The Three Billy Goats Gruff (Studio Cast Recording) | Review
Monday, February 27, 2023
The narrative and characterisation are admirably clear, and there’s tension without it being too scary
Family shows never get enough credit. But they absolutely should: these are the productions that introduce a new generation to the arts, and hopefully instil a lifelong love of musicals. That’s why it’s so heartening to see leading British musical team George Stiles and Anthony Drewe devote their energies to family shows, like their trilogy of 50-minute works, commissioned by the Singapore Repertory Theatre.
These musical fairy tales are cleverly constructed so that they can all be staged by the same five-person cast. Three Little Pigs and Goldilocks and the Three Bears arrived in 2013, followed by The Three Billy Goats Gruff in 2015. Now wider audiences get a chance to enjoy the latter via a new studio recording with an impressive West End-calibre cast.
Stiles’s score is irresistible catchy, with jaunty tunes – plus the odd rap break – for the goats, and, since the devil must get the best tunes, or at least the jazziest ones
Aimed at three- to six-year-olds, plus the odd gag thrown in for their accompanying adults, this cheery version of the Norwegian folk tale is admirably clear in its narrative and characterisation, and has just enough tension without being too scary. The liner notes contain a synopsis, but you get the gist of the story just via the songs.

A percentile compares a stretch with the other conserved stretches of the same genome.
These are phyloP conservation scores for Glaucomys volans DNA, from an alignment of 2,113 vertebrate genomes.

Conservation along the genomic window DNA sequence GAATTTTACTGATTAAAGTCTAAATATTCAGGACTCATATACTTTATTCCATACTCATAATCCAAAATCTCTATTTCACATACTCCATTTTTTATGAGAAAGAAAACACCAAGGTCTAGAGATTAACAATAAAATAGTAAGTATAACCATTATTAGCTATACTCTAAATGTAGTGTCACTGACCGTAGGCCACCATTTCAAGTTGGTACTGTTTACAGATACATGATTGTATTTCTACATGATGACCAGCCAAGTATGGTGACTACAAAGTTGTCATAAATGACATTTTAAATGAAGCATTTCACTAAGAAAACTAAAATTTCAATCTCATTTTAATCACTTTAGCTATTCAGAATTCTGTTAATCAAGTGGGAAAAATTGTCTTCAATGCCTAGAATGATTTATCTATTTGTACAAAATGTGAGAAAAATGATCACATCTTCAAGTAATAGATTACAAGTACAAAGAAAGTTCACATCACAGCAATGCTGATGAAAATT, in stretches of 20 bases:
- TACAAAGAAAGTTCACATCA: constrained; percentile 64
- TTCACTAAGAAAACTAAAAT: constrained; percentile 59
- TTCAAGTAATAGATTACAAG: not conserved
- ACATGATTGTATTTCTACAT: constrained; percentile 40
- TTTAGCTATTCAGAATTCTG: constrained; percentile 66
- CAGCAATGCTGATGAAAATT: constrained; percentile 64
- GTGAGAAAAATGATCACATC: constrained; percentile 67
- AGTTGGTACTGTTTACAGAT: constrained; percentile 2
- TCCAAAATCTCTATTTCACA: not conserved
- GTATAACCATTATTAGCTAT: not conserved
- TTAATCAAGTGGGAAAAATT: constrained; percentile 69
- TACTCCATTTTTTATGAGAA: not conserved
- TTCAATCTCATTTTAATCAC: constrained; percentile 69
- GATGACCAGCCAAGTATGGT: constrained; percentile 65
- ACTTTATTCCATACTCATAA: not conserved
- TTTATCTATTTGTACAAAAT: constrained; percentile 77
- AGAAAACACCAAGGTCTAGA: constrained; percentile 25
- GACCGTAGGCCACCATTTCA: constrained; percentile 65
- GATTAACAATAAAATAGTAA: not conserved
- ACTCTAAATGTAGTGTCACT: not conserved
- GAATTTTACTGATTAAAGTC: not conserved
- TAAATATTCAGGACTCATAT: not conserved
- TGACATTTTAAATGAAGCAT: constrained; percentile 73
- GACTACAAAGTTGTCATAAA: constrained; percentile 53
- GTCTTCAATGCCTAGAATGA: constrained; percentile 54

We are introduced to the three billy goats (Big, Middle and Baby) and their forgetful goatherd, Little Bo-Frilly (Bo-Peep’s sister). The goats spy some delicious-looking green grass on the other side and decide to go ‘trip-trapping’ over the bridge. But will they survive the lurking Troll?
Stiles’s score is irresistible catchy, with jaunty tunes – plus the odd rap break – for the goats, and, since the devil must get the best tunes, or at least the jazziest ones, a smoky number for the Troll with bluesy brass. There are plenty of reprises, helping young listeners to absorb the songs, and goofy butt jokes. It often sounds like a celebratory hoedown, with busy strings, whistling, a mouth organ and yodelling (orchestrator Ruth Ling electronically conjures up the recording’s accompaniment).
As the Troll, David Bedella (who recently graced the West End stage as Lance in & Juliet) has enormous fun with his evil laughs and silky, deep-voiced threats. A swaggering Michael Xavier, chipper Millie O’Connell and warm Tyrone Huntley blend beautifully as the goats, while sweet-voiced Lizzie Bea brings an appealing sincerity to Little Bo-Frilly, who gradually grows in confidence.
Drewe’s lyrics are generally straightforward, with firm rather than surprising rhymes, but the prevailing theme of finding contentment among your family and friends, rather than greedily fixating on some distant prize, is an indisputable lovely one.
George Stiles music
Anthony Drewe book, lyrics
Studio cast Lizzie Bea, David Bedella, Tyrone Huntley, Millie O’Connell, Michael Xavier
Orchestrations Ruth Ling